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Change the aspect ratio of an image using CSS

Change the aspect ratio of an image using CSS

It is a common request for developers to change the aspect ratio of an image using CSS. It therefore wasn’t new to me when I got asked to do just that a couple of days ago.

Simply, the aspect ratio is a ratio of width to height. We can relate this to a lot of elements such as images, videos, screen sizes and containers. This allows us to use ratios and proportions to control the look and size of our layouts and interfaces. It is a very important concept when considering responsive designs.

Common aspect ratios include 1:1, 3:2, 4:3 and 16:9.

As of 2021, cumulative layout shift is part of the core web vitals and has become a Google ranking factor. Setting aspect ratios can be used to prevent shifts caused by loading media, which is super important.

Aspect ratio using the ‘padding top hack’

The ‘padding top hack’ is the method I’ve always used for changing aspect ratio. The premise is that we use a parent container with top or bottom padding to adjust the aspect ratio.

To find the correct percentage of padding to apply, we divide the larger number by the smaller number and multiply by 100:

1:1 = 1 / 1 * 100 = 100%
3:2 = 2 / 3 * 100 = 66.66%
4:3 = 3 / 4 * 100 = 75%
16:9 = 9 / 16 * 100 = 56.25%

For a 16:9 aspect ratio we use ‘9 / 16 * 100’, which gives us a padding of 56.25%.

<picture>
    <img src="image.jpg" alt="Aspect ratio image">
</picture>
picture {
    display: block;
    position: relative;
    padding-top: 56.25%;
}

img {
    position: absolute;
    top: 0;
    left: 0;
    height: 100%;
    width: 100%;
}

Obviously, as we are manipulating the aspect ratio of the image we are going to lose detail and/or definition. We can alleviate this by using ‘object-fit’ to set how the image is going to resize to the container. We can also use ‘object-position’ to specify the alignment of the content.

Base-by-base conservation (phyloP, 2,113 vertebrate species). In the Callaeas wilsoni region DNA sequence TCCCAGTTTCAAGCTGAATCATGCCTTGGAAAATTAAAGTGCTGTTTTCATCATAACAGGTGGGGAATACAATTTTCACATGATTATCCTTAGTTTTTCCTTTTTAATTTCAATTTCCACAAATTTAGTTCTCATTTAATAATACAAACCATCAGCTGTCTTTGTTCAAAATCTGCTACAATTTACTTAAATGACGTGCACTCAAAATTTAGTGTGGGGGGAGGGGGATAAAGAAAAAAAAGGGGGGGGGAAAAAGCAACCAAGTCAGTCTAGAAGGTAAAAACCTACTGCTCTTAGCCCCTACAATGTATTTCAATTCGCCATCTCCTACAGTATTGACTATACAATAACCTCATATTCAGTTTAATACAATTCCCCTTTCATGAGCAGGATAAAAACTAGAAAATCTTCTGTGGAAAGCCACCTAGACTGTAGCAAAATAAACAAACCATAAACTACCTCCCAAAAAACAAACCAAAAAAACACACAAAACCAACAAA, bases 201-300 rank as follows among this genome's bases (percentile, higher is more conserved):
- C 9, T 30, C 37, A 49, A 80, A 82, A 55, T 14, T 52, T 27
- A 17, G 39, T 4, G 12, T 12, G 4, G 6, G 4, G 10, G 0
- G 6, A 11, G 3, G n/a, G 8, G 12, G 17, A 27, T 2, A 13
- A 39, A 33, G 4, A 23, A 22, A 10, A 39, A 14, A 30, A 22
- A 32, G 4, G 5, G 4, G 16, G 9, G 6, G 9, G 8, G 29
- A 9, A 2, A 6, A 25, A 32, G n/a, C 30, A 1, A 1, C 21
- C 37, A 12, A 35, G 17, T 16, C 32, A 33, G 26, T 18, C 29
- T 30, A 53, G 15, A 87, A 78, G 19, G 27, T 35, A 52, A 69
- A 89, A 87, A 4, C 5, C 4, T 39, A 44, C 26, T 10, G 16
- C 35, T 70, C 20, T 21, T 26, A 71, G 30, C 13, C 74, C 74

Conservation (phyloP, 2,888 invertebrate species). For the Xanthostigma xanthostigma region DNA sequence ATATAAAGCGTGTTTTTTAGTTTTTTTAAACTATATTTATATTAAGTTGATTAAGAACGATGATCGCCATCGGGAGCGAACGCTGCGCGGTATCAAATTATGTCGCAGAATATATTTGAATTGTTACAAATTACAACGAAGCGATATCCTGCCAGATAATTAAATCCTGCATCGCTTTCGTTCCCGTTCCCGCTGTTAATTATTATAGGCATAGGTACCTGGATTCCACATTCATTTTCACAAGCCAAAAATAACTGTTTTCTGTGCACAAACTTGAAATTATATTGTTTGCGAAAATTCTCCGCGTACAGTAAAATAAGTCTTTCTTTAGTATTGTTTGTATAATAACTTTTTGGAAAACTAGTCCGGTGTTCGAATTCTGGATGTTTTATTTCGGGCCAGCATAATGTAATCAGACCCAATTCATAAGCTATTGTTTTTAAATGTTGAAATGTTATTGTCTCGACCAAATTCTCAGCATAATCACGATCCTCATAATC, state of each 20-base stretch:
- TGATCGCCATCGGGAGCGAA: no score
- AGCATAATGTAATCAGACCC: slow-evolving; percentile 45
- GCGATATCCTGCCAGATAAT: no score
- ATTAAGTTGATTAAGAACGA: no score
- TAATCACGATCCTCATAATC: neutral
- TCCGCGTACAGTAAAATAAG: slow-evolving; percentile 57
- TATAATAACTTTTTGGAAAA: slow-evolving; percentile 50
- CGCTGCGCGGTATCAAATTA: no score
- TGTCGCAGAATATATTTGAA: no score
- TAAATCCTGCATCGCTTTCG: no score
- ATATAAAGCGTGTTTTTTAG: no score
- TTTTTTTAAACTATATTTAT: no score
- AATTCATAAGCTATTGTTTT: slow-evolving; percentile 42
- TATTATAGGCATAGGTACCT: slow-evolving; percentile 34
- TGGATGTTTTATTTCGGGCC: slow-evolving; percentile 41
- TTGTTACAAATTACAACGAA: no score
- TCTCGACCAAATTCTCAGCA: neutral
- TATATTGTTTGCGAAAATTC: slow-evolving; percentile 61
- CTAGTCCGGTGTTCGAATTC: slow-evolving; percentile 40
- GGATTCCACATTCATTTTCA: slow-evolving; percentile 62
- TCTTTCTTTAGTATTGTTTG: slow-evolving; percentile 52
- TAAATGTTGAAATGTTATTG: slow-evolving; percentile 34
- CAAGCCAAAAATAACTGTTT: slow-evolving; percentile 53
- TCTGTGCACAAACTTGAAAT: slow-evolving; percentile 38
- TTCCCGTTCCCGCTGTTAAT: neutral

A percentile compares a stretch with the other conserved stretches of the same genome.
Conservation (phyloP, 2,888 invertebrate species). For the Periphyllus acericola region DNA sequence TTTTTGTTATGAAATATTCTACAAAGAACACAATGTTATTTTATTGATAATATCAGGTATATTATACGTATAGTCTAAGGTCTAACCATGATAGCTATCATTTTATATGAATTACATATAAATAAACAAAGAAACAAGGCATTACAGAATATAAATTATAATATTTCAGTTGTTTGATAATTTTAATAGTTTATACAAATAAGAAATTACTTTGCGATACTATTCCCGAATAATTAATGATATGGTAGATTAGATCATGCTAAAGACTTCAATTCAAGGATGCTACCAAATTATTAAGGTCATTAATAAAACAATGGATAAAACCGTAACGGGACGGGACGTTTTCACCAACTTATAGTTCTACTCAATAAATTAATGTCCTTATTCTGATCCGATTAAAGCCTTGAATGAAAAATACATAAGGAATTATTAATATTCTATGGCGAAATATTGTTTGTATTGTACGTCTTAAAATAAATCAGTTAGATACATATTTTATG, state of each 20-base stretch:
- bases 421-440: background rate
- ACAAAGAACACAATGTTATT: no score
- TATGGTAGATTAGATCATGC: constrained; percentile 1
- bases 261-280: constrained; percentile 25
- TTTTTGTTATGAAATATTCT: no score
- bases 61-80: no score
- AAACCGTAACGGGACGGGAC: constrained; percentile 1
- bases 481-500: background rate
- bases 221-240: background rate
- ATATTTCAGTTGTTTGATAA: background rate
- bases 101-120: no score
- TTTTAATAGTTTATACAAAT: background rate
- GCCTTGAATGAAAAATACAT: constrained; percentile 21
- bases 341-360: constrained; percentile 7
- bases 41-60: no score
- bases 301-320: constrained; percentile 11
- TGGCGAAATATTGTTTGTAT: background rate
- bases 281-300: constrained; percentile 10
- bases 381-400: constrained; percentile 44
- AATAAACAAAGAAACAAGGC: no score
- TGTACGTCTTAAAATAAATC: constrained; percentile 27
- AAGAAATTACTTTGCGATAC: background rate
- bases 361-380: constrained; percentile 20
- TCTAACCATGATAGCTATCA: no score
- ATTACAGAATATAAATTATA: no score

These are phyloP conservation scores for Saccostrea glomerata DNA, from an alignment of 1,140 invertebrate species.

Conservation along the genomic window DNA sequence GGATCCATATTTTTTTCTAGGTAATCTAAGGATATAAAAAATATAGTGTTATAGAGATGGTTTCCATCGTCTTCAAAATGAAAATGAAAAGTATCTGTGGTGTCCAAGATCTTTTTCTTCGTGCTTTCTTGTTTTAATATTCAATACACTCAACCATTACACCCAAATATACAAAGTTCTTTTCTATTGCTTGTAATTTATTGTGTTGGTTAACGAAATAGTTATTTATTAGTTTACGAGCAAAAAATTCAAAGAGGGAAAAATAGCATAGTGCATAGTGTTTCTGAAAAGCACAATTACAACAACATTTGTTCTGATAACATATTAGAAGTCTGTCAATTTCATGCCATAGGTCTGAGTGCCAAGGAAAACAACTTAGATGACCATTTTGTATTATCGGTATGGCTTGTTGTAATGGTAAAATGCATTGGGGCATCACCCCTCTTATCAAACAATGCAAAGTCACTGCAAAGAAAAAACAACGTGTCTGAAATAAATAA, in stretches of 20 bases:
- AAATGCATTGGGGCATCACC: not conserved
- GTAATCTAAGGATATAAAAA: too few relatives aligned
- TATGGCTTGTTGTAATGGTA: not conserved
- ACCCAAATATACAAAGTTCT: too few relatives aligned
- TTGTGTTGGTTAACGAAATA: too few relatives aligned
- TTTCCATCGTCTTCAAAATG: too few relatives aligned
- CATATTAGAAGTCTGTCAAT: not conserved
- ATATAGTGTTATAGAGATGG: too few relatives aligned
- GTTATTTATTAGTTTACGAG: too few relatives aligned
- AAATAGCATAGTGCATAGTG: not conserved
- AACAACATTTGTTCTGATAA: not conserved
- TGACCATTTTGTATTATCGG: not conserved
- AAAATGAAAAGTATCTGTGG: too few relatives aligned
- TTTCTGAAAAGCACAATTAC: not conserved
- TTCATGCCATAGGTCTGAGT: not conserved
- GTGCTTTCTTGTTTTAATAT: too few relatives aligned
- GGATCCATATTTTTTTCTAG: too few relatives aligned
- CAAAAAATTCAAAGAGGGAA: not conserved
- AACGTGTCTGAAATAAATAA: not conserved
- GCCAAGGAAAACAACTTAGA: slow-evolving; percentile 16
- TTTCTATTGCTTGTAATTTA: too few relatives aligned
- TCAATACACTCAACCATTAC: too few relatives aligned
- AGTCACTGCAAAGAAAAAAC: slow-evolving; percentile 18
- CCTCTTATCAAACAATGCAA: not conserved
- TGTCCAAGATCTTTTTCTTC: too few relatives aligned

img {
    position: absolute;
    top: 0;
    left: 0;
    height: 100%;
    width: 100%;

    object-fit: cover;
    object-position: left;
}

Here is a fiddle to see the approach in action.

Aspect ratio using the CSS property

Depending on browser targets, I recommend the use of the CSS ‘aspect-ratio’ property. This simplifies setting an aspect ratio into something really intuitive, and no longer feels like a ‘hack’. As you can see, there is considerably less overhead when using this property compared to the ‘padding top hack’.

img {
    aspect-ratio: 16/9;
    width: 100%;
}

Again, we can tidy up any aspect ratio stretching with ‘object-fit’ and ‘object-position’.

img {
    aspect-ratio: 16/9;
    width: 100%;

    object-fit: cover;
    object-position: left;
}

Here is another fiddle.

Should you change the aspect ratio of an image?

Setting the aspect ratio of an image is good practice because it prevents cumulative layout shift. It is a really nice weapon to have to preserve designs, whatever a client might throw at it.

Having said that, I would highly encourage image optimisation because this optimises the payload of our website/application and ensures there is no definition and detail loss on the images.

Tip: If you’re using WordPress then have a look at creating custom image sizes and regenerating WordPress media.

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